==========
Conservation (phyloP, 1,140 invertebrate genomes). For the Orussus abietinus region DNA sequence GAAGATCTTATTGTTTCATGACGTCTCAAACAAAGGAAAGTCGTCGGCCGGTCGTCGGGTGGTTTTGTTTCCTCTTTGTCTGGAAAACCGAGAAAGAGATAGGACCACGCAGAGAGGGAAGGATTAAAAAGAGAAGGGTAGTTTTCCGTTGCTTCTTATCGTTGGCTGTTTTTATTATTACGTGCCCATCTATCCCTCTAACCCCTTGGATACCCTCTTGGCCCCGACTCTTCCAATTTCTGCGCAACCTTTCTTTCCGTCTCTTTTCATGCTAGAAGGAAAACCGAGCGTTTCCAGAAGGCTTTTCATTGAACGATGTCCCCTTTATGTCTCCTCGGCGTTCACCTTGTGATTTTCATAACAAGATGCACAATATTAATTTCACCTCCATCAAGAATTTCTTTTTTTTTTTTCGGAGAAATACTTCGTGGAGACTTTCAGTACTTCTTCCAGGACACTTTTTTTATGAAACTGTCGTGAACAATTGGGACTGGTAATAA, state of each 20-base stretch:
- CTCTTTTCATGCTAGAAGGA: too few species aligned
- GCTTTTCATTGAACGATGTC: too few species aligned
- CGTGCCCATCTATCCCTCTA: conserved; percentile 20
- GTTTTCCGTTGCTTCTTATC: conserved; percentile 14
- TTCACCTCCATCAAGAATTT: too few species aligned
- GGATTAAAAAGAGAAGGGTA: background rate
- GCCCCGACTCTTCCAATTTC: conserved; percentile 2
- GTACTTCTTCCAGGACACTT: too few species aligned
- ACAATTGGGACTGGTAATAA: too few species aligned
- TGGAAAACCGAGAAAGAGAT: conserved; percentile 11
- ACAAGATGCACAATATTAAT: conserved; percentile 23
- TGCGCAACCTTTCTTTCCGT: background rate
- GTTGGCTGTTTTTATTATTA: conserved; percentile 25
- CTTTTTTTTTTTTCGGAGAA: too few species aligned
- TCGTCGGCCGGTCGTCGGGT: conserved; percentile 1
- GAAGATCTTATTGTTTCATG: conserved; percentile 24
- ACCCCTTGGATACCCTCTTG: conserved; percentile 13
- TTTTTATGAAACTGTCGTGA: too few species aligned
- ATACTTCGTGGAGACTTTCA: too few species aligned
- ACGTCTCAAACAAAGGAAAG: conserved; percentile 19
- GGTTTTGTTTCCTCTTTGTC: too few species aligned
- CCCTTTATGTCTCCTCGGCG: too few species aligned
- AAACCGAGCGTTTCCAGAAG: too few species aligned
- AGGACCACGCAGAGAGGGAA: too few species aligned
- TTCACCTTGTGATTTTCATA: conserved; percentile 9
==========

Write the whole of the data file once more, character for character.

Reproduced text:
Conservation (phyloP, 1,140 invertebrate genomes). For the Orussus abietinus region DNA sequence GAAGATCTTATTGTTTCATGACGTCTCAAACAAAGGAAAGTCGTCGGCCGGTCGTCGGGTGGTTTTGTTTCCTCTTTGTCTGGAAAACCGAGAAAGAGATAGGACCACGCAGAGAGGGAAGGATTAAAAAGAGAAGGGTAGTTTTCCGTTGCTTCTTATCGTTGGCTGTTTTTATTATTACGTGCCCATCTATCCCTCTAACCCCTTGGATACCCTCTTGGCCCCGACTCTTCCAATTTCTGCGCAACCTTTCTTTCCGTCTCTTTTCATGCTAGAAGGAAAACCGAGCGTTTCCAGAAGGCTTTTCATTGAACGATGTCCCCTTTATGTCTCCTCGGCGTTCACCTTGTGATTTTCATAACAAGATGCACAATATTAATTTCACCTCCATCAAGAATTTCTTTTTTTTTTTTCGGAGAAATACTTCGTGGAGACTTTCAGTACTTCTTCCAGGACACTTTTTTTATGAAACTGTCGTGAACAATTGGGACTGGTAATAA, state of each 20-base stretch:
- CTCTTTTCATGCTAGAAGGA: too few species aligned
- GCTTTTCATTGAACGATGTC: too few species aligned
- CGTGCCCATCTATCCCTCTA: conserved; percentile 20
- GTTTTCCGTTGCTTCTTATC: conserved; percentile 14
- TTCACCTCCATCAAGAATTT: too few species aligned
- GGATTAAAAAGAGAAGGGTA: background rate
- GCCCCGACTCTTCCAATTTC: conserved; percentile 2
- GTACTTCTTCCAGGACACTT: too few species aligned
- ACAATTGGGACTGGTAATAA: too few species aligned
- TGGAAAACCGAGAAAGAGAT: conserved; percentile 11
- ACAAGATGCACAATATTAAT: conserved; percentile 23
- TGCGCAACCTTTCTTTCCGT: background rate
- GTTGGCTGTTTTTATTATTA: conserved; percentile 25
- CTTTTTTTTTTTTCGGAGAA: too few species aligned
- TCGTCGGCCGGTCGTCGGGT: conserved; percentile 1
- GAAGATCTTATTGTTTCATG: conserved; percentile 24
- ACCCCTTGGATACCCTCTTG: conserved; percentile 13
- TTTTTATGAAACTGTCGTGA: too few species aligned
- ATACTTCGTGGAGACTTTCA: too few species aligned
- ACGTCTCAAACAAAGGAAAG: conserved; percentile 19
- GGTTTTGTTTCCTCTTTGTC: too few species aligned
- CCCTTTATGTCTCCTCGGCG: too few species aligned
- AAACCGAGCGTTTCCAGAAG: too few species aligned
- AGGACCACGCAGAGAGGGAA: too few species aligned
- TTCACCTTGTGATTTTCATA: conserved; percentile 9